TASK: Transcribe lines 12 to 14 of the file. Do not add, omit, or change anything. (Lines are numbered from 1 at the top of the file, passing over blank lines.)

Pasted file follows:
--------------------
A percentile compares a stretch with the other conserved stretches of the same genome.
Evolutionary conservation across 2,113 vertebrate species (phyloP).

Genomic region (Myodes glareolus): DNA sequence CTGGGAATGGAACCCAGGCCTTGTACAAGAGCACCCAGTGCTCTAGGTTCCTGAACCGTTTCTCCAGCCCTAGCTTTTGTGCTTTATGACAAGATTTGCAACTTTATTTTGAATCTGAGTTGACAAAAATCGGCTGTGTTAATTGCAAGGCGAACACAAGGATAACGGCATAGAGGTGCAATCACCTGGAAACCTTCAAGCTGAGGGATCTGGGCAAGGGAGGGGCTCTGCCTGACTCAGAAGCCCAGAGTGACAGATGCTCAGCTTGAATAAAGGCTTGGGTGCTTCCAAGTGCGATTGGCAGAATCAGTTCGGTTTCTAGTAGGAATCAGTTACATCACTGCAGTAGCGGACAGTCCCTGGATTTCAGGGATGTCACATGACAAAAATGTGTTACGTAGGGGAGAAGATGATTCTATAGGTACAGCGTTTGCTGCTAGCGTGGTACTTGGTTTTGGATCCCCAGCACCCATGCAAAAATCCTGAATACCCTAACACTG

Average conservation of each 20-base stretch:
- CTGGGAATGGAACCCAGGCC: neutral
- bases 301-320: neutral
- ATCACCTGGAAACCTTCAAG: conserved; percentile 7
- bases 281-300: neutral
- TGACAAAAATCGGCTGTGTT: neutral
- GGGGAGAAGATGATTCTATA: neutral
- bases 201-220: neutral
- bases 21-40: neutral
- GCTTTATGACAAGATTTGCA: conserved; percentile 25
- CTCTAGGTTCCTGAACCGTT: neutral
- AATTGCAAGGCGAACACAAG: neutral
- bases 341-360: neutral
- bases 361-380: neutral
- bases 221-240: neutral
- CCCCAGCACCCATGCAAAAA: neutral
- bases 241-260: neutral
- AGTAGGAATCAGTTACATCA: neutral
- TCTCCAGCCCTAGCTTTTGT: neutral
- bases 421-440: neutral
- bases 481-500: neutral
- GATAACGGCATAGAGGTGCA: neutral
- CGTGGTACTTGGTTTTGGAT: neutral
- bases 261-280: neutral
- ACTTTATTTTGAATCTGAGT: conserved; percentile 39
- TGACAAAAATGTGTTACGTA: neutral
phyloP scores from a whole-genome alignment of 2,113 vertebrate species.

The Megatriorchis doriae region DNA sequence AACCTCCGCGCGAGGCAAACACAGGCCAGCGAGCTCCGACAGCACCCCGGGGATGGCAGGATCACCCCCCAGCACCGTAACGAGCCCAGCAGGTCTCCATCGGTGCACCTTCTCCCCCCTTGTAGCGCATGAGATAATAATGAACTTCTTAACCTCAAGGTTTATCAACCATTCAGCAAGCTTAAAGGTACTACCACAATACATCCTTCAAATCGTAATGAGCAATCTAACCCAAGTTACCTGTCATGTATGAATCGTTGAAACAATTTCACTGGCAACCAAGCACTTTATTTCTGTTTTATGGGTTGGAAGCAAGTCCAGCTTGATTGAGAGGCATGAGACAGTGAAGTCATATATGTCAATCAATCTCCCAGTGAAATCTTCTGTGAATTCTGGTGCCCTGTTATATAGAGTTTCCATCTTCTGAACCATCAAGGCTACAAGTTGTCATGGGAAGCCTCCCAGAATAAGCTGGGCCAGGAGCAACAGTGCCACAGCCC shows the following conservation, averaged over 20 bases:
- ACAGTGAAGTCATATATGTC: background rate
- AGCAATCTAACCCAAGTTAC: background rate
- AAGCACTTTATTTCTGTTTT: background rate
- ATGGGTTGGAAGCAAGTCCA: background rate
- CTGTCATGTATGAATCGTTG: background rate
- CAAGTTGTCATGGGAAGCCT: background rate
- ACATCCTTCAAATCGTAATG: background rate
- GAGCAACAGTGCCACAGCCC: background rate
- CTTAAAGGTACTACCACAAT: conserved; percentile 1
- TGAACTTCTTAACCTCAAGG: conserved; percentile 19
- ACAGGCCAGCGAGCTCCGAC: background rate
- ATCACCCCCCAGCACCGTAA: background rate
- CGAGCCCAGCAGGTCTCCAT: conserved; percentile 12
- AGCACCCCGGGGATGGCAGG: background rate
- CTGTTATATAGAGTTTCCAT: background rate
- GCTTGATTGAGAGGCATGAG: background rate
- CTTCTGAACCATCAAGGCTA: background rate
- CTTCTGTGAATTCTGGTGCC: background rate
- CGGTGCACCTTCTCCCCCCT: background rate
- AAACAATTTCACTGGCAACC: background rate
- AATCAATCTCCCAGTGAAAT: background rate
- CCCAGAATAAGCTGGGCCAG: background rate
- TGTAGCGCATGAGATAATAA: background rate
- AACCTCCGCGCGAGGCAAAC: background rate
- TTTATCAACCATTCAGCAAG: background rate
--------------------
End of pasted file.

- bases 21-40: neutral
- GCTTTATGACAAGATTTGCA: conserved; percentile 25
- CTCTAGGTTCCTGAACCGTT: neutral